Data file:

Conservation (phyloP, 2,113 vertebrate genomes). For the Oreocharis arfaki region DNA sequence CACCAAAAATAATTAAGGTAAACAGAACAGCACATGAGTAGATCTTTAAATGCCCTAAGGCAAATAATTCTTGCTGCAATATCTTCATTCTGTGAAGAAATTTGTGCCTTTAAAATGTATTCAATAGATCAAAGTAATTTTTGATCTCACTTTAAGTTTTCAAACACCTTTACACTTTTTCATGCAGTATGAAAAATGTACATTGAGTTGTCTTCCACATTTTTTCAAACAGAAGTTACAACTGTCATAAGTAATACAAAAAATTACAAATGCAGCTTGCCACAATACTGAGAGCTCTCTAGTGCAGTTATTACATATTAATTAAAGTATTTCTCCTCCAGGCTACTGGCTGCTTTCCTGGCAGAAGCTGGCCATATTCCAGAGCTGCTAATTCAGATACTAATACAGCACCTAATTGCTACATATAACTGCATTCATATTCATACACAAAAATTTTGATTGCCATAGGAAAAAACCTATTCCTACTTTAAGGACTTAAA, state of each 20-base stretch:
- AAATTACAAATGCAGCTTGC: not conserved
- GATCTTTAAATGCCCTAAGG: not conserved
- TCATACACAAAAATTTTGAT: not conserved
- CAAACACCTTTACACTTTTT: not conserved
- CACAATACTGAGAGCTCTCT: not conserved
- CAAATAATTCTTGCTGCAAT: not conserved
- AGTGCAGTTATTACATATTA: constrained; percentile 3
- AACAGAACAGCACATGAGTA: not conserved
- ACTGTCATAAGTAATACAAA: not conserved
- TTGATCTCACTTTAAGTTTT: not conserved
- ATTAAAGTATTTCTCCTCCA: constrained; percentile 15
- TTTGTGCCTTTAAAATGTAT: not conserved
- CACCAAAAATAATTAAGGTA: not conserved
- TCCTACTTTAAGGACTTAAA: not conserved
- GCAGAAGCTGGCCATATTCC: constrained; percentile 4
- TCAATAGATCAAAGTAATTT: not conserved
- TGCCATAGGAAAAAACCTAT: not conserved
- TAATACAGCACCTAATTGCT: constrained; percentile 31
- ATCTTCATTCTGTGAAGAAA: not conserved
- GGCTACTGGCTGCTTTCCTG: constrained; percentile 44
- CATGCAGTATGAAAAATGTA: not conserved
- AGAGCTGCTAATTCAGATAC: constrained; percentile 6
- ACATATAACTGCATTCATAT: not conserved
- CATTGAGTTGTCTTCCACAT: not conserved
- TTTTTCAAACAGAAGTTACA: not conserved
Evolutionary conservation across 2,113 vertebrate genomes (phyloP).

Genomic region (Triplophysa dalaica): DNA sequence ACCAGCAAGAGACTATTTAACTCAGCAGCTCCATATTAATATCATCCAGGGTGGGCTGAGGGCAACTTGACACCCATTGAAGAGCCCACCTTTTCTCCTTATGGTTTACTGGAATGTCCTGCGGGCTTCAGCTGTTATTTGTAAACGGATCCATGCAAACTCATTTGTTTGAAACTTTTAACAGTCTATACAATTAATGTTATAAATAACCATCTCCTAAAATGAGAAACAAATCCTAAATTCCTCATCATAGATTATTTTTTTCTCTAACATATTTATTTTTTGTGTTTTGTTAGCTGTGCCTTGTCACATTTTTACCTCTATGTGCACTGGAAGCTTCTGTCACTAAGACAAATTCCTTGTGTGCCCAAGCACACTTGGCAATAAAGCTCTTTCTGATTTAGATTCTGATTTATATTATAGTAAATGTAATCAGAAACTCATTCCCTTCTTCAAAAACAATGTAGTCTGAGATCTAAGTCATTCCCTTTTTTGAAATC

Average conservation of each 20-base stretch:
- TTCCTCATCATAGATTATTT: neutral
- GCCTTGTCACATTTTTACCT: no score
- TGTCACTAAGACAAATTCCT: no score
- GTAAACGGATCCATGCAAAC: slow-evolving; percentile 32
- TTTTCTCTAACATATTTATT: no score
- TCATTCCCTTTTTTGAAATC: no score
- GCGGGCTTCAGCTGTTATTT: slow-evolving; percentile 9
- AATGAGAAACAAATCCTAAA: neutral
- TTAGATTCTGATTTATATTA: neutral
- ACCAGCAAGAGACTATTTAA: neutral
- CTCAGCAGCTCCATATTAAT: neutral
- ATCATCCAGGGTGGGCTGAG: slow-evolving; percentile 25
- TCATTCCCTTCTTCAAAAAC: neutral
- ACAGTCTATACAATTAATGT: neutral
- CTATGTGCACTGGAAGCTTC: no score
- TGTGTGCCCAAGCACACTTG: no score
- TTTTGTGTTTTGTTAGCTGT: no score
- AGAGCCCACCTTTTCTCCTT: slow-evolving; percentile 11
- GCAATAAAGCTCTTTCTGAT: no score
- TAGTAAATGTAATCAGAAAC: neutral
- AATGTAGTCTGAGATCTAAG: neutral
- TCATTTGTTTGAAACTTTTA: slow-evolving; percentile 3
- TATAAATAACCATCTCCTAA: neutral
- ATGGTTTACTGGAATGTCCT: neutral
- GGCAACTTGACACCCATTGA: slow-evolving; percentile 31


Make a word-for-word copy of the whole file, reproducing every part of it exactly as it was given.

Conservation (phyloP, 2,113 vertebrate genomes). For the Oreocharis arfaki region DNA sequence CACCAAAAATAATTAAGGTAAACAGAACAGCACATGAGTAGATCTTTAAATGCCCTAAGGCAAATAATTCTTGCTGCAATATCTTCATTCTGTGAAGAAATTTGTGCCTTTAAAATGTATTCAATAGATCAAAGTAATTTTTGATCTCACTTTAAGTTTTCAAACACCTTTACACTTTTTCATGCAGTATGAAAAATGTACATTGAGTTGTCTTCCACATTTTTTCAAACAGAAGTTACAACTGTCATAAGTAATACAAAAAATTACAAATGCAGCTTGCCACAATACTGAGAGCTCTCTAGTGCAGTTATTACATATTAATTAAAGTATTTCTCCTCCAGGCTACTGGCTGCTTTCCTGGCAGAAGCTGGCCATATTCCAGAGCTGCTAATTCAGATACTAATACAGCACCTAATTGCTACATATAACTGCATTCATATTCATACACAAAAATTTTGATTGCCATAGGAAAAAACCTATTCCTACTTTAAGGACTTAAA, state of each 20-base stretch:
- AAATTACAAATGCAGCTTGC: not conserved
- GATCTTTAAATGCCCTAAGG: not conserved
- TCATACACAAAAATTTTGAT: not conserved
- CAAACACCTTTACACTTTTT: not conserved
- CACAATACTGAGAGCTCTCT: not conserved
- CAAATAATTCTTGCTGCAAT: not conserved
- AGTGCAGTTATTACATATTA: constrained; percentile 3
- AACAGAACAGCACATGAGTA: not conserved
- ACTGTCATAAGTAATACAAA: not conserved
- TTGATCTCACTTTAAGTTTT: not conserved
- ATTAAAGTATTTCTCCTCCA: constrained; percentile 15
- TTTGTGCCTTTAAAATGTAT: not conserved
- CACCAAAAATAATTAAGGTA: not conserved
- TCCTACTTTAAGGACTTAAA: not conserved
- GCAGAAGCTGGCCATATTCC: constrained; percentile 4
- TCAATAGATCAAAGTAATTT: not conserved
- TGCCATAGGAAAAAACCTAT: not conserved
- TAATACAGCACCTAATTGCT: constrained; percentile 31
- ATCTTCATTCTGTGAAGAAA: not conserved
- GGCTACTGGCTGCTTTCCTG: constrained; percentile 44
- CATGCAGTATGAAAAATGTA: not conserved
- AGAGCTGCTAATTCAGATAC: constrained; percentile 6
- ACATATAACTGCATTCATAT: not conserved
- CATTGAGTTGTCTTCCACAT: not conserved
- TTTTTCAAACAGAAGTTACA: not conserved
Evolutionary conservation across 2,113 vertebrate genomes (phyloP).

Genomic region (Triplophysa dalaica): DNA sequence ACCAGCAAGAGACTATTTAACTCAGCAGCTCCATATTAATATCATCCAGGGTGGGCTGAGGGCAACTTGACACCCATTGAAGAGCCCACCTTTTCTCCTTATGGTTTACTGGAATGTCCTGCGGGCTTCAGCTGTTATTTGTAAACGGATCCATGCAAACTCATTTGTTTGAAACTTTTAACAGTCTATACAATTAATGTTATAAATAACCATCTCCTAAAATGAGAAACAAATCCTAAATTCCTCATCATAGATTATTTTTTTCTCTAACATATTTATTTTTTGTGTTTTGTTAGCTGTGCCTTGTCACATTTTTACCTCTATGTGCACTGGAAGCTTCTGTCACTAAGACAAATTCCTTGTGTGCCCAAGCACACTTGGCAATAAAGCTCTTTCTGATTTAGATTCTGATTTATATTATAGTAAATGTAATCAGAAACTCATTCCCTTCTTCAAAAACAATGTAGTCTGAGATCTAAGTCATTCCCTTTTTTGAAATC

Average conservation of each 20-base stretch:
- TTCCTCATCATAGATTATTT: neutral
- GCCTTGTCACATTTTTACCT: no score
- TGTCACTAAGACAAATTCCT: no score
- GTAAACGGATCCATGCAAAC: slow-evolving; percentile 32
- TTTTCTCTAACATATTTATT: no score
- TCATTCCCTTTTTTGAAATC: no score
- GCGGGCTTCAGCTGTTATTT: slow-evolving; percentile 9
- AATGAGAAACAAATCCTAAA: neutral
- TTAGATTCTGATTTATATTA: neutral
- ACCAGCAAGAGACTATTTAA: neutral
- CTCAGCAGCTCCATATTAAT: neutral
- ATCATCCAGGGTGGGCTGAG: slow-evolving; percentile 25
- TCATTCCCTTCTTCAAAAAC: neutral
- ACAGTCTATACAATTAATGT: neutral
- CTATGTGCACTGGAAGCTTC: no score
- TGTGTGCCCAAGCACACTTG: no score
- TTTTGTGTTTTGTTAGCTGT: no score
- AGAGCCCACCTTTTCTCCTT: slow-evolving; percentile 11
- GCAATAAAGCTCTTTCTGAT: no score
- TAGTAAATGTAATCAGAAAC: neutral
- AATGTAGTCTGAGATCTAAG: neutral
- TCATTTGTTTGAAACTTTTA: slow-evolving; percentile 3
- TATAAATAACCATCTCCTAA: neutral
- ATGGTTTACTGGAATGTCCT: neutral
- GGCAACTTGACACCCATTGA: slow-evolving; percentile 31